I don't get many reviews these days for "Lovers and Beloveds"; I've been too busy writing "Son in Sorrow" to pursue them. But now and again one falls in my lap. This time, Maria T. Violante of Write, Read, Review has written one of the longest, most thoughtful reviews of LaB yet:
Note: I do not read erotic fiction, but I still found LAB to be captivating – almost like an anthropological study of sex, identify, gender, relationships, power, fetish, etc. Unlike your normal smut novel or porn piece, the sex is heart-breakingly realistic, full of warts and rough edges. People are attracted to individuals that fall outside of their mold – without really knowing why – and are uncomfortable with it. People have sex, not just because they are “in love” or “horny”, but for many of the reasons they do in real life – loneliness, compensation for a bruised ego, the need to feel included or cared for. One motivation touched on is power – the need to possess it, to punish, or conversely, the need to yield to it, to be forgiven. We are shown a full spectrum of relationships that crosses lines of age, of gender, of occupation. At the same time, it isn’t romanticized – Tremontine sex has as many consequences as in real-life. One of my favorite moments was the reaction of a mother whose husband had engaged in a few too many dalliances, and as a result, sired a daughter. The author could have presented the situation in many ways, but I think that with anyone, there’s a definite wish to give your opinion on the matter – to either condemn or condone – but instead, Miranda was adept enough to instead offer us the observer’s window into both the wife’s anger and resentment, and the husbands confused mixture of pride, apathy, even reminiscence – without making us feel pushed into either judging or forgiving. Without a skilled hand or a perceptive eye, the scene wouldn’t have worked; Miranda pulls it off beautifully.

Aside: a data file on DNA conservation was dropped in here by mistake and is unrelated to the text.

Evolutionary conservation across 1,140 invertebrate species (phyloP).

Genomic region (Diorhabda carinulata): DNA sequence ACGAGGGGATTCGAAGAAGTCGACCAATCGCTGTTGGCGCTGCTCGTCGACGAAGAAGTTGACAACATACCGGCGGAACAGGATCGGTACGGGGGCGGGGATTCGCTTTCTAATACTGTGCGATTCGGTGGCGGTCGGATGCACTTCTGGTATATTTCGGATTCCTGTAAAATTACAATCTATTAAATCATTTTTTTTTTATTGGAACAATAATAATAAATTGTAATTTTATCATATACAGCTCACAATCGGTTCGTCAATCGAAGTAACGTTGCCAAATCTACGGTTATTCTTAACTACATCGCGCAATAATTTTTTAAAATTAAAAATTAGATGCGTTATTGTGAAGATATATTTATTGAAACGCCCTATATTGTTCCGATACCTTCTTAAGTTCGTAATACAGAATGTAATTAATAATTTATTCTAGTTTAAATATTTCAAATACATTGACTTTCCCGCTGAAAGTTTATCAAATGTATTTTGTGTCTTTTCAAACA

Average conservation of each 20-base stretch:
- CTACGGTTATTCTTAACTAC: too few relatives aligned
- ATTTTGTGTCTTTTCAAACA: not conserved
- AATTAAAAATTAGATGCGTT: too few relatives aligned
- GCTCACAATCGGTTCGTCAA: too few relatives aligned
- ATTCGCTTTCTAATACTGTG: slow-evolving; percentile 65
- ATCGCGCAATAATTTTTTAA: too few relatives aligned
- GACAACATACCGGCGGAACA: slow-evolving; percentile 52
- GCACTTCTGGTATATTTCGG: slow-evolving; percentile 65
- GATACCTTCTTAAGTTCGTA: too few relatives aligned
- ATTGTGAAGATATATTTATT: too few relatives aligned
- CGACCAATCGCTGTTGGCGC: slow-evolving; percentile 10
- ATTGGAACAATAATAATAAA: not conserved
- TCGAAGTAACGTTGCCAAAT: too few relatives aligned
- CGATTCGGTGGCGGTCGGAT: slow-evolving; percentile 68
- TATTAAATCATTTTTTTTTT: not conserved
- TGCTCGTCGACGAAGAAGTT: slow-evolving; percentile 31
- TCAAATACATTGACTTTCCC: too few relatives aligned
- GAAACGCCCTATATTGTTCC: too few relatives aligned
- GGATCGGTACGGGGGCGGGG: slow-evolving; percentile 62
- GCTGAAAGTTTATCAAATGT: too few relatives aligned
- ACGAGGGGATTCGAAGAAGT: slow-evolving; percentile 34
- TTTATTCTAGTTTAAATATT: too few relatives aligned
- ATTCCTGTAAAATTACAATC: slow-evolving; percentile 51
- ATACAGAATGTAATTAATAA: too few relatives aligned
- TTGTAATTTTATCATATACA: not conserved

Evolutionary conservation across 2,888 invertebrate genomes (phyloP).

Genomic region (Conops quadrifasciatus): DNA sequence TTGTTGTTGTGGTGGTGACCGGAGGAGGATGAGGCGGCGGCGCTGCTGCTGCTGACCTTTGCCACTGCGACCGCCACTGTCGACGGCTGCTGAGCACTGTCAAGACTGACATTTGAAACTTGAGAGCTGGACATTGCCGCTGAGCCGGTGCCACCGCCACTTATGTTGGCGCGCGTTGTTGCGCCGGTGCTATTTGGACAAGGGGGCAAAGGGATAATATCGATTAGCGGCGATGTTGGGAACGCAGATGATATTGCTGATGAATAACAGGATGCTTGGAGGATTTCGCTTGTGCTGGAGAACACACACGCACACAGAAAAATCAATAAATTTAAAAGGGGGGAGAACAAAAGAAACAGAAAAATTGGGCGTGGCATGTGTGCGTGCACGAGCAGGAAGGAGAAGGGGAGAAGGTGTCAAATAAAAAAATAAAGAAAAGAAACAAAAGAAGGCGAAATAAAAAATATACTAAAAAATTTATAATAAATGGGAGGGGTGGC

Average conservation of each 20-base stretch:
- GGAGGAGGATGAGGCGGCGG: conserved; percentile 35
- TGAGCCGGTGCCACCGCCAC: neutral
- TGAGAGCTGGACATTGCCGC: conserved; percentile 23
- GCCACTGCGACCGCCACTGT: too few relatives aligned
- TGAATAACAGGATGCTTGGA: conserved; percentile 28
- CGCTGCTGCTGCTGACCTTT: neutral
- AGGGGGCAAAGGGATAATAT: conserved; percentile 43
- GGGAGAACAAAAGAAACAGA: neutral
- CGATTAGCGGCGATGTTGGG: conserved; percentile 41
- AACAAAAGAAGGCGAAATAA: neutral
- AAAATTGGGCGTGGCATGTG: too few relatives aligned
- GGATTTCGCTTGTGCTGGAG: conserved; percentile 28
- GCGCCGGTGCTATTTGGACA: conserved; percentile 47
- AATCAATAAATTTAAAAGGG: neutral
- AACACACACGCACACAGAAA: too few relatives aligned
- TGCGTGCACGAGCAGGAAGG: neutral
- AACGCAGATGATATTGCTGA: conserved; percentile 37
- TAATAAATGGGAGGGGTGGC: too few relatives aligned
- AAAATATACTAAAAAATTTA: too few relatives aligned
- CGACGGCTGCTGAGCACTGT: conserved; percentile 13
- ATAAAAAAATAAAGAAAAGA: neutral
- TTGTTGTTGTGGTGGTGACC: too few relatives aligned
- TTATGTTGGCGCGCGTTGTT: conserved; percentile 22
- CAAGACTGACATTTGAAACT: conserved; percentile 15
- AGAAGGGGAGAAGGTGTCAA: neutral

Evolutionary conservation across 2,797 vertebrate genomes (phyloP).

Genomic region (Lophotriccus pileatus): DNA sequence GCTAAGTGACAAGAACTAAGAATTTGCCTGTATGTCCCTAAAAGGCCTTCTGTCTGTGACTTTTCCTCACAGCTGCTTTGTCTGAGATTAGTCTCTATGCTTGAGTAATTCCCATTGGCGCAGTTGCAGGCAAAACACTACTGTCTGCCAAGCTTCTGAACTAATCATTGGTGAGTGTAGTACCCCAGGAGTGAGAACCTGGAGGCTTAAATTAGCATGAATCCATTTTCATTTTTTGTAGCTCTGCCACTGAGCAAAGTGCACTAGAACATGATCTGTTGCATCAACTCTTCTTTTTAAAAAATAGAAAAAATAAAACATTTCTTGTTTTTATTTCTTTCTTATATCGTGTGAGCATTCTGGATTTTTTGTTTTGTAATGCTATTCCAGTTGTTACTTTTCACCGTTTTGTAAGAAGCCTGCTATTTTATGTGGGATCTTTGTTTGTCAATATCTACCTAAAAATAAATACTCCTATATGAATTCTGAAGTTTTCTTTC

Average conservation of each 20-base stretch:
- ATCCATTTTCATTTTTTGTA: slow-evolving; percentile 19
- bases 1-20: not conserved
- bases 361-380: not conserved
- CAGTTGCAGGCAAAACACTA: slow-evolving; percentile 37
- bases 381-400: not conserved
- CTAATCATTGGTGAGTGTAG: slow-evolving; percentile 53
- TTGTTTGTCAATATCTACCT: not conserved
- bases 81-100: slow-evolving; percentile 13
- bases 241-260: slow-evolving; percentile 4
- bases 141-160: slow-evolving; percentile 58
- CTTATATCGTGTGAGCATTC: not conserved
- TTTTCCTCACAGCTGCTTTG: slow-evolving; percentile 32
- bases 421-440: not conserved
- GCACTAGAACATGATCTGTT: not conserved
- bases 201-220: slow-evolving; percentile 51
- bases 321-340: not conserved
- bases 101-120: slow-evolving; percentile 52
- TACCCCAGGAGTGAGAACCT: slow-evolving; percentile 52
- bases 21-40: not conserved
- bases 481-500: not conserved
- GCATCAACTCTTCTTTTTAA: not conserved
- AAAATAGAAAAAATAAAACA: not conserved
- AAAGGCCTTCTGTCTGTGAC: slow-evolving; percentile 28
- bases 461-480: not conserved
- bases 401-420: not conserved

Whenever someone really "gets it," I weep.
ETA: Maria is interviewing me on her site soon.